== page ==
DHAKA: A Bangladesh expert said on Monday he has given up hope of identifying 112 victims of the Rana Plaza factory collapse, almost a year after one of the world’s worst industrial tragedies.
The garment factory complex on the outskirts of Dhaka collapsed in April last year, trapping thousands of workers who stitched clothes for Western retailers. Rescue work ended three weeks later with 1,129 bodies recovered from the ruins of the nine-storey complex.
Authorities buried more than 300 victims whose bodies were so badly damaged or decomposed that they were beyond recognition, but collected their DNA samples to help verify any compensation claims.
Sharif Akhteruzzaman, head of the National Forensic DNA Profiling Laboratory, said his experts have now identified 200 of those victims after matching their DNA samples with those of living relatives.
“Of the 322 people, we have now identified 200 people. Of them 157 were identified earlier and 43 this month,” Akhteruzzaman told AFP. But Akhteruzzaman said the lab could not identify more than 100 victims, despite reanalysing their samples and trying to match them. “We don’t have any hopes for these 112 bodies as they did not match with any of the 549 people who’ve come to us for their missing relatives.”
Formal identification means families can claim compensation for the tragedy, amid anger that authorities were not doing enough to help those left behind.
Akhteruzzaman has previously raised concerns about the quality of the DNA samples which were collected. Akhteruzzaman also said the lab was analysing human remains recovered at the site in recent months to try to identify them, although it was unclear how many new victims have been found.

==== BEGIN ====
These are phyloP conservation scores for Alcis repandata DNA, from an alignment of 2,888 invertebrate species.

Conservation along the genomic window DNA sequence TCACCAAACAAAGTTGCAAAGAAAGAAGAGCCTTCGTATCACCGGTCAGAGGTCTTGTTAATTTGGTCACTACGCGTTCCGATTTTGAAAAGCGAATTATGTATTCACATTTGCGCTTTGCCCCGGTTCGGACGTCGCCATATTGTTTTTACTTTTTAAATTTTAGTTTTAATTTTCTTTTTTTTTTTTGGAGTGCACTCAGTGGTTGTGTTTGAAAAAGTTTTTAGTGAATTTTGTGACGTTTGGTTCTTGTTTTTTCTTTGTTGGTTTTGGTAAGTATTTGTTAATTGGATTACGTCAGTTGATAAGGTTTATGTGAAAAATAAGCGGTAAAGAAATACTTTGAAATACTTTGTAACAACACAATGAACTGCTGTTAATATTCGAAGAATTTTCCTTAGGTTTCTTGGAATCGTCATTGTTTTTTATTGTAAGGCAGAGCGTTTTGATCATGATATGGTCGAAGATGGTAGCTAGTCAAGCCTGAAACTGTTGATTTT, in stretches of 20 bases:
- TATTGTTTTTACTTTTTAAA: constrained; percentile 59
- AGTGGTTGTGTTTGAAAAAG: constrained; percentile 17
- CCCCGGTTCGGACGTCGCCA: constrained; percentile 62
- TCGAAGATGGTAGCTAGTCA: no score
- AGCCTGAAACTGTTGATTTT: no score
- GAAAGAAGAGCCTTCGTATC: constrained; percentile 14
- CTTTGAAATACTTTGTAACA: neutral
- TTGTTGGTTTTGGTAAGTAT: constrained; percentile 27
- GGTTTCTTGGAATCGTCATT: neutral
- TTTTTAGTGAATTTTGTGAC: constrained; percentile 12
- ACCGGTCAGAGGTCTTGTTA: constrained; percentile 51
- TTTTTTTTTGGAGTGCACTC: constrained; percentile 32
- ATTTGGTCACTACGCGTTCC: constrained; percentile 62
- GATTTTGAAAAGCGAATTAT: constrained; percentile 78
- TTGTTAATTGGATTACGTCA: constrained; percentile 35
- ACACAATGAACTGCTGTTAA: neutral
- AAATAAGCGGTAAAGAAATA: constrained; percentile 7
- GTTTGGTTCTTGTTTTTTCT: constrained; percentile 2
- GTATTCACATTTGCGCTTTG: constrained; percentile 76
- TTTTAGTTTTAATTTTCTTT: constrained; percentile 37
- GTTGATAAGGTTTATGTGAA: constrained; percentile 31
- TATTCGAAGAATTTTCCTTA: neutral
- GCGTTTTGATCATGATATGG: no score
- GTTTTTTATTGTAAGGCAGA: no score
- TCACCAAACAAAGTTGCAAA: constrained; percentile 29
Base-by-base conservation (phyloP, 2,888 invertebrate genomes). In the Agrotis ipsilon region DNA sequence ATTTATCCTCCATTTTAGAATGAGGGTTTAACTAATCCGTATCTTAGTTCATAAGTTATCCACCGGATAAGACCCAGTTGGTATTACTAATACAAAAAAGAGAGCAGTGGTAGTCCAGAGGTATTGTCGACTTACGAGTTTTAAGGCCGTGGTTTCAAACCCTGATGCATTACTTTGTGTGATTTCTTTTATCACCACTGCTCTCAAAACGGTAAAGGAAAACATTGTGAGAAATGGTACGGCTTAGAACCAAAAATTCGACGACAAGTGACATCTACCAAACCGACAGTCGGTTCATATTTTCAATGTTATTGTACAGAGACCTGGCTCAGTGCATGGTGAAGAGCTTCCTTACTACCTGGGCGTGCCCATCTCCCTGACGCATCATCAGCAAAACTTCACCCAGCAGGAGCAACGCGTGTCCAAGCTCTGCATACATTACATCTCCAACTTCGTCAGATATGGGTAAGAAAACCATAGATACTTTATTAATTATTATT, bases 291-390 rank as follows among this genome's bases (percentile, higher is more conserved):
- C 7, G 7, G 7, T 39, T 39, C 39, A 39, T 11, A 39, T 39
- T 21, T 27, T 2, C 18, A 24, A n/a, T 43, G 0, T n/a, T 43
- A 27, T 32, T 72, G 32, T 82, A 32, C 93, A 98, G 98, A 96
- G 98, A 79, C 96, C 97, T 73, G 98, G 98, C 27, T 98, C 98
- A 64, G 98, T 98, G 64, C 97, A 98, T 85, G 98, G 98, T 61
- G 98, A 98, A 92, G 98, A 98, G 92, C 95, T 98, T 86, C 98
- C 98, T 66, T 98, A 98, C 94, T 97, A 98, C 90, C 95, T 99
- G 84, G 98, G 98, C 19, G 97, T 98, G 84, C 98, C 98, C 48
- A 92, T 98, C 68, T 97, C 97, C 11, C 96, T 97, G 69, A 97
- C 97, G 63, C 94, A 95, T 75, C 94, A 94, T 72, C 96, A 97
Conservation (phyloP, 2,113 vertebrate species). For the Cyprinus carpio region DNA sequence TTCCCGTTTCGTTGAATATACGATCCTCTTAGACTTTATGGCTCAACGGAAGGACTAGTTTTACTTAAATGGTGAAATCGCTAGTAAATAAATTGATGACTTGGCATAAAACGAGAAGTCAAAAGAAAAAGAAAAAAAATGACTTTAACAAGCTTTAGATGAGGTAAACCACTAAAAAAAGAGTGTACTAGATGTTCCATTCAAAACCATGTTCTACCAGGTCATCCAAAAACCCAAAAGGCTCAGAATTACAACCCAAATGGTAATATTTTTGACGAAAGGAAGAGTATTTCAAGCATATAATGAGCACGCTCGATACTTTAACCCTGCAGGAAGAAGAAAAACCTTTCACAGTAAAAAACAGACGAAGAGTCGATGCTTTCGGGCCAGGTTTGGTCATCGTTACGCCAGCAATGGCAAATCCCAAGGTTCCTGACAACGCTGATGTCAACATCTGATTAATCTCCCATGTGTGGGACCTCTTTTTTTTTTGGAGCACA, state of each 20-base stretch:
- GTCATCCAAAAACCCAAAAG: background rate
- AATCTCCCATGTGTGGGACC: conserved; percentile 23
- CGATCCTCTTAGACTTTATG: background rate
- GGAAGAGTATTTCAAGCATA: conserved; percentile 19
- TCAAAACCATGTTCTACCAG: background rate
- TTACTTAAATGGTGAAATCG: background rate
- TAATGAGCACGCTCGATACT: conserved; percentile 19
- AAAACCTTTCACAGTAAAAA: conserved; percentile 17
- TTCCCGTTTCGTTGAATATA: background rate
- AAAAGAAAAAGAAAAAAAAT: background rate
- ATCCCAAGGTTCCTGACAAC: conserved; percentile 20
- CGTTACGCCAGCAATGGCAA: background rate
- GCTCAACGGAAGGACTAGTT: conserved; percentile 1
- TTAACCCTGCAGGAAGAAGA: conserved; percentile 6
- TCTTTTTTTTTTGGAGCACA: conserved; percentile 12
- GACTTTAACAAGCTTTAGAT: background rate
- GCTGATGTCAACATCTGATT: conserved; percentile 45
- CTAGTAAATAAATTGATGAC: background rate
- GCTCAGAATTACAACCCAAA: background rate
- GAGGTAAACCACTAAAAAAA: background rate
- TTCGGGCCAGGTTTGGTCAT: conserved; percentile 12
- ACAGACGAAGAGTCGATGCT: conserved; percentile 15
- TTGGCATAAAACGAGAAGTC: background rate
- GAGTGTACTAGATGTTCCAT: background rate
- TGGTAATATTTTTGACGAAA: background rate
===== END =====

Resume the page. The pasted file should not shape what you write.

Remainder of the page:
Police said in December they had recovered remains after street children spotted bone fragments while rifling through debris at the site.
The recovery has reinforced accusations by labour groups that the operation to rescue workers and retrieve bodies ended too quickly, and that the death toll could be higher still.
The tragedy highlighted the appalling safety conditions in the world’s second largest garment industry after China, and forced Western retailers and the government to promise factory safety inspections.
Bangladeshi and international labour unions have criticised the government, factory owners and Western retailers for not swiftly and adequately compensating victims and their families.
The government has said it has paid money to families of around 800 victims, including about 40 survivors who lost limbs. But authorities have delayed compensating the rest, citing a lack of identification, a task made more difficult by inadequate payroll records kept by the factory’s managers.
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